4 You don’t let me sleep. I am too distressed even to pray! 5 I think of the good old days, long since ended, 6 when my nights were filled with joyful songs. I search my soul and ponder the difference now. 7 Has the Lord rejected me forever? Will he never again be kind to me? 8 Is his unfailing love gone forever? Have his promises permanently failed? 9 Has God forgotten to be gracious? Has he slammed the door on his compassion? Interlude
10 And I said, “This is my fate; the Most High has turned his hand against me.”(Psalm 77:4-10 NLT)
The writer is looking back on the good days and how they appear to be a distant in the rear-view mirror. He is writing from a place of feeling forgotten, unloved, rejected. The wording of this Psalm reveals that they perceive everything that is happening is done with a harshness. He uses words like “permanent”, or phrases like “slammed the door”. You can sense the emotion of this whole passage, especially when the writer resigns to the place that we all get at one time or another. This must be my fate in life.
Have you ever felt that way? Things are always going wrong and nothing turns out right. “It must be my fate in life!” Many have even taken it a step further; “God has turned His back on me.” But nothing could be farther from the truth. Certainly, God has not turned His back on you, nor is it your fate to live a life in the mullygrubs. God has more for you than the current season you find yourself in. This is why the next part of the passage is so powerful.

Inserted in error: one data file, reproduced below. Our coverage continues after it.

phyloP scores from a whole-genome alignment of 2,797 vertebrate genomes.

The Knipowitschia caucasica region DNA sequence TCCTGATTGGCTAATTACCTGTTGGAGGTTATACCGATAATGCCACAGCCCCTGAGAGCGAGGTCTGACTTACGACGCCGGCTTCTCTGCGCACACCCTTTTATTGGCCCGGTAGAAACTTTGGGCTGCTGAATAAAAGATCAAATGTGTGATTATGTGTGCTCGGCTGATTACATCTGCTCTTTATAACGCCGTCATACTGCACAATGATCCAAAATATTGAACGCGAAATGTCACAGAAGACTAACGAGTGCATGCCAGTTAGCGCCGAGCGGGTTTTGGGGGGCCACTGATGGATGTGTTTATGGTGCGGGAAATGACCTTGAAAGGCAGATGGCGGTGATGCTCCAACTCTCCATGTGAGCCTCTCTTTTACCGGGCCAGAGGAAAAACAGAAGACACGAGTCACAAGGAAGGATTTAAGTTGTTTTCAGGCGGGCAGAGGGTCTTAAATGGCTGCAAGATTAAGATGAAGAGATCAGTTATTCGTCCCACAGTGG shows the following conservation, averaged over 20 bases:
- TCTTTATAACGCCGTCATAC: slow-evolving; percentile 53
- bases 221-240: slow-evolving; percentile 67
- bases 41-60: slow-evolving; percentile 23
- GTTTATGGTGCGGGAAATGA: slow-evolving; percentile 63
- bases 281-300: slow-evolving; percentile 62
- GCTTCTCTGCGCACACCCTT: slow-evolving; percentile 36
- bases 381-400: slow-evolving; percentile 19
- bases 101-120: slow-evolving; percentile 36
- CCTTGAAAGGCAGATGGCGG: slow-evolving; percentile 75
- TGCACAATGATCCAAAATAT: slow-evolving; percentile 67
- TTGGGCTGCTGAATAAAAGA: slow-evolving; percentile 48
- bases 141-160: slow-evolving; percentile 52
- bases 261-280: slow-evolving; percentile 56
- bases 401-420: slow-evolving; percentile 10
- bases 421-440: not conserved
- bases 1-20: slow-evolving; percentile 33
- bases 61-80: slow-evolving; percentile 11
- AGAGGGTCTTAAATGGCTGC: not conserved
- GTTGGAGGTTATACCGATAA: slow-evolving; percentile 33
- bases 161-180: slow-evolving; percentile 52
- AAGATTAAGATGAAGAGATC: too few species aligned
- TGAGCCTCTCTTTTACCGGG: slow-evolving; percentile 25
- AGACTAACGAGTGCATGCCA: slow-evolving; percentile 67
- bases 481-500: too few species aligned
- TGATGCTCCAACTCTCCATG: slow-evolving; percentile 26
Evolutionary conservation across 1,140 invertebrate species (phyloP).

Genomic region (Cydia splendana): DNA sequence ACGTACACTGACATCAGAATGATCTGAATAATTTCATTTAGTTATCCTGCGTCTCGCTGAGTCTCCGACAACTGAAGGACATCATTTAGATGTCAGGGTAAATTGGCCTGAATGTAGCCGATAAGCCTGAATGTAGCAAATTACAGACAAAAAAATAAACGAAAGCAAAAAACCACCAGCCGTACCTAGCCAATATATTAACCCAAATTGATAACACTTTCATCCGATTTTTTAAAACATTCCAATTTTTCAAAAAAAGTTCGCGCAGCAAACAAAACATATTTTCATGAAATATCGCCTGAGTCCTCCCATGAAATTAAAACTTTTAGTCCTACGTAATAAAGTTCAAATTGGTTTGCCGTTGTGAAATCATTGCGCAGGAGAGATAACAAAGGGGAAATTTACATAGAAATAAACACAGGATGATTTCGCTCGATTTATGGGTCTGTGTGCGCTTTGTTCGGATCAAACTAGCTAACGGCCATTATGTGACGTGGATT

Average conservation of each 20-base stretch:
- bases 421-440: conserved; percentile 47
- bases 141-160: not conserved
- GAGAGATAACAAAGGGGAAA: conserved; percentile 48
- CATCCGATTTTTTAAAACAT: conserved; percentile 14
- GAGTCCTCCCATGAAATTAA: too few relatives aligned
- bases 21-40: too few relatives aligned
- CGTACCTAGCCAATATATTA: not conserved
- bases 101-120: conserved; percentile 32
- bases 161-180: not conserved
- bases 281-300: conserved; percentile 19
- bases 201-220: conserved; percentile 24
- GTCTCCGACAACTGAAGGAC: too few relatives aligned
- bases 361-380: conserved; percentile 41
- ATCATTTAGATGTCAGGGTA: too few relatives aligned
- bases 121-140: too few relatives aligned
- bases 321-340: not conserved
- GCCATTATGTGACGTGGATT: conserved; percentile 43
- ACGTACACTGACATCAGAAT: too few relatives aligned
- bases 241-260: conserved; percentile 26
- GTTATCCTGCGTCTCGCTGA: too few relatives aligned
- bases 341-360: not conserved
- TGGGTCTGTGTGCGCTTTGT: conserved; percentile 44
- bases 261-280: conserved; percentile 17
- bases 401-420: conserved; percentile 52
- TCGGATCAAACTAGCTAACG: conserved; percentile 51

In the midst of asking questions and feeling forsaken, the Psalmist stops to reconsider.
11 But then I recall all you have done, O Lord; I remember your wonderful deeds of long ago. 12 They are constantly in my thoughts. I cannot stop thinking about your mighty works. (Psalm 77:11-12 NLT)
His mind shifts from thinking of being forgotten to remembering how God had done wonderful things in the past. The Psalmist shifts his thinking from the present situation to seeing what God did before. Now, the writer’s thoughts are consumed by the mighty works of God. He cannot stop thinking of them.